Evett’s is the quintessential neighborhood hobby and toy shop: small, a little dim and packed with things that were difficult to find elsewhere, at least before the internet intervened.
In the $20-billion toy and hobby store industry, independent operators have been disappearing because “competition from discount department stores and e-commerce channels has absorbed much of the increased demand for industry products … as these operators are able to offer low prices and one-stop-shop convenience,” according to a 2018 report by business research firm IBISWorld.
Retail expert Dick Outcalt described the problem as “the cloud of Amazon.”
“Why should I deal with this small local shop when I can do one-stop shopping,’’ said Outcalt, a principal at Outcalt & Johnson Retail Strategists.
Orrin said he and fellow employee Gene Duarte turned to YouTube to promote the store with step-by-step model builds, unboxings and detailed product reviews. They have been active on other social media and tried selling through EBay for a time, but online sales never seemed feasible for such a small shop.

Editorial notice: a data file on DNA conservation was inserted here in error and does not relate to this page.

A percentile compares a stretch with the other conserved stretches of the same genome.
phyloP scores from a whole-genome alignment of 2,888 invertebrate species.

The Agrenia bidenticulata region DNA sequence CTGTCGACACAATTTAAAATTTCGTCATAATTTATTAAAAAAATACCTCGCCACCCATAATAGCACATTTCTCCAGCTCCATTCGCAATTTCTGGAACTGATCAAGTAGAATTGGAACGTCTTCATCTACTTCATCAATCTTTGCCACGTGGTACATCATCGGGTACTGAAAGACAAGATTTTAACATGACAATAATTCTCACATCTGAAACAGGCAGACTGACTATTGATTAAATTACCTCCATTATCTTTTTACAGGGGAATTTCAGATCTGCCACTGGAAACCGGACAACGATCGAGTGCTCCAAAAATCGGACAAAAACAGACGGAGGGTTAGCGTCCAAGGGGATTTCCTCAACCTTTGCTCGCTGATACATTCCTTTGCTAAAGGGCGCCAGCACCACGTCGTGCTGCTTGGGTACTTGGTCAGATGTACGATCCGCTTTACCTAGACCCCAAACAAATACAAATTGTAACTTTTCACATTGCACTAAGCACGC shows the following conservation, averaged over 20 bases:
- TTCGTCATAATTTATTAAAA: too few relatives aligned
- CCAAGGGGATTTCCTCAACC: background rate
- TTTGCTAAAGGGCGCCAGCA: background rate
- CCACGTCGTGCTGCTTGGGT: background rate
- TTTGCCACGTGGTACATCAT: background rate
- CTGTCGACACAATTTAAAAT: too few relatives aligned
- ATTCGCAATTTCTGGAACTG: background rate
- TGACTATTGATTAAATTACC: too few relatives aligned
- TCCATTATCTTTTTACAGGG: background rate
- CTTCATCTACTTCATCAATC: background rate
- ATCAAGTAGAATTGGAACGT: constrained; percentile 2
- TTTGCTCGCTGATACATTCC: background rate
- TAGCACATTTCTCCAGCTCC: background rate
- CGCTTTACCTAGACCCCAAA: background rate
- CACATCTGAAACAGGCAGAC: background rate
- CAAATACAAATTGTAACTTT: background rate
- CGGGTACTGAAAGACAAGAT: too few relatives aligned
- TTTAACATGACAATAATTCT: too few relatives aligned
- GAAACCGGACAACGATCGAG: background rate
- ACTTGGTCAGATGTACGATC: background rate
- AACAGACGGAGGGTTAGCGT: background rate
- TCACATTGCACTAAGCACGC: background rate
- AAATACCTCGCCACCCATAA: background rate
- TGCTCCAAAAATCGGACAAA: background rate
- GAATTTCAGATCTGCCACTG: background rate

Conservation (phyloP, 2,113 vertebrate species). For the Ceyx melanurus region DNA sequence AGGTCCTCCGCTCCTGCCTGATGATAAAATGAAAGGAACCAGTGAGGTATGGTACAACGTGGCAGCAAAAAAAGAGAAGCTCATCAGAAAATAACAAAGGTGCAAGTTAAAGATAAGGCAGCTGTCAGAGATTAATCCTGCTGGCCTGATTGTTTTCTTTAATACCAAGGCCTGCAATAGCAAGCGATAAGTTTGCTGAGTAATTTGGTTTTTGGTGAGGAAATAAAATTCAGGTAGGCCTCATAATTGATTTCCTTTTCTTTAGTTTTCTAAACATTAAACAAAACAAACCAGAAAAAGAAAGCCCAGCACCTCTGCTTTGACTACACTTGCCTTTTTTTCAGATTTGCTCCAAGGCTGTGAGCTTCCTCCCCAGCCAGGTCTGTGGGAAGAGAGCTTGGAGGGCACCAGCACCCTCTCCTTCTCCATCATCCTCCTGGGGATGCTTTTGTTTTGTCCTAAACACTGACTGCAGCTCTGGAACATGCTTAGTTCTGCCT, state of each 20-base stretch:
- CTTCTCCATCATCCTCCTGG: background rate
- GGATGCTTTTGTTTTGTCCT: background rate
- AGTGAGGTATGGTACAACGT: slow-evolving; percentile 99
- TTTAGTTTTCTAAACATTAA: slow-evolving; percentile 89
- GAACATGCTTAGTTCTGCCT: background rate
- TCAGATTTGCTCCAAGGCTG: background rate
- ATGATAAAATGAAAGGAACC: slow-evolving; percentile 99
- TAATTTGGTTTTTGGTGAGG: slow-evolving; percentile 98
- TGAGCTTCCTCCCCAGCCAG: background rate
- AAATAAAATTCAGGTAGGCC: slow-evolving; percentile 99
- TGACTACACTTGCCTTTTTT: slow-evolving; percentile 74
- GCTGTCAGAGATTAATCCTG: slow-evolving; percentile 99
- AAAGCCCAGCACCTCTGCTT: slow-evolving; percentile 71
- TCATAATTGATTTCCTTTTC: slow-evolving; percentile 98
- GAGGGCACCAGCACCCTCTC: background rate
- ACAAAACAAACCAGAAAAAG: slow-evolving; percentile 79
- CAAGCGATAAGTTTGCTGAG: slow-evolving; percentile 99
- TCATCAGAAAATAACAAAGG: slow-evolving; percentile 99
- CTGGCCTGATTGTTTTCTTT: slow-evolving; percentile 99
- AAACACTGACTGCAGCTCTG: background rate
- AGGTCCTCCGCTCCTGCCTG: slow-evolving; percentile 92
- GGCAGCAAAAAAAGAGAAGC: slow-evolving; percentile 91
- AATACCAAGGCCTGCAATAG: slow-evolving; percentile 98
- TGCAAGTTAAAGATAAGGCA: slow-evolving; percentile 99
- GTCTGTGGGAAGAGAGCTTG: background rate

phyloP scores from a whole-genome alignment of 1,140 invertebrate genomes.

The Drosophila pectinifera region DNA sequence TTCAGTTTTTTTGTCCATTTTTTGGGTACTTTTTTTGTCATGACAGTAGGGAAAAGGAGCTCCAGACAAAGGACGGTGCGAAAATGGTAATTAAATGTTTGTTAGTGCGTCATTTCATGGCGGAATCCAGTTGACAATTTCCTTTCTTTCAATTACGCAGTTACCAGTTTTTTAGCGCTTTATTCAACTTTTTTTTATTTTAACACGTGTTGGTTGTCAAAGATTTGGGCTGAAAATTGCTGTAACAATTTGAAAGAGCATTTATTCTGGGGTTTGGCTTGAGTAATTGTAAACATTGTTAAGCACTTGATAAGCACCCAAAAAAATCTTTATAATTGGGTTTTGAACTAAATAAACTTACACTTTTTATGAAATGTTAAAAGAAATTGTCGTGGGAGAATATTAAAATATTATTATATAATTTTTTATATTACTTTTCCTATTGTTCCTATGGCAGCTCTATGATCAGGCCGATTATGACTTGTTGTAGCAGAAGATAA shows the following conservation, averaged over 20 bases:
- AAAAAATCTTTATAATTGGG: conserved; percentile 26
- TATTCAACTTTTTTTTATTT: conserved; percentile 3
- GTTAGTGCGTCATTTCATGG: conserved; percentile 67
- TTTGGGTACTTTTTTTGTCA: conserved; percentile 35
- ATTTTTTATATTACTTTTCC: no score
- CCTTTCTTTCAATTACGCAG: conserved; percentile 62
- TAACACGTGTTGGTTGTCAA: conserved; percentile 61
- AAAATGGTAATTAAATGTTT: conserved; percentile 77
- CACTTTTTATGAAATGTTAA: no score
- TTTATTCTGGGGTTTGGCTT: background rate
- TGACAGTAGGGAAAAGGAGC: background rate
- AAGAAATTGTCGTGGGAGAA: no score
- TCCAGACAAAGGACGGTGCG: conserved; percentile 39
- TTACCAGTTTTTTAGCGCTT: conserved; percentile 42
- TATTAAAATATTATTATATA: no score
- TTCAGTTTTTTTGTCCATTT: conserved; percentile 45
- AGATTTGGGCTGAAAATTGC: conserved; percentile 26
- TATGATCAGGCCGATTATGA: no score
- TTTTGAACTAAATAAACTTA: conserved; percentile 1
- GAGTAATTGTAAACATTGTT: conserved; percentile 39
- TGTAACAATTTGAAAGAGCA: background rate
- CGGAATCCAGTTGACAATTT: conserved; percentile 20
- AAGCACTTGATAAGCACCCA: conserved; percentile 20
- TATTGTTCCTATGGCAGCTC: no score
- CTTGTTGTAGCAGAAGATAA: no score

What’s more, Orrin said, the customer base has changed, with buyers less likely to want to spend the time building their radio-controlled vehicle. “They just want the finished product and the controller,” he said.
On top of the toll from e-commerce, Evett’s has been hit hard by the increasing cost of Westside real estate. As Santa Monica home prices have soared, so has commercial rent. The average monthly retail rent in Santa Monica is $6.58 a square foot, up 75% from $3.77 a square foot in 2006, according to research by CBRE.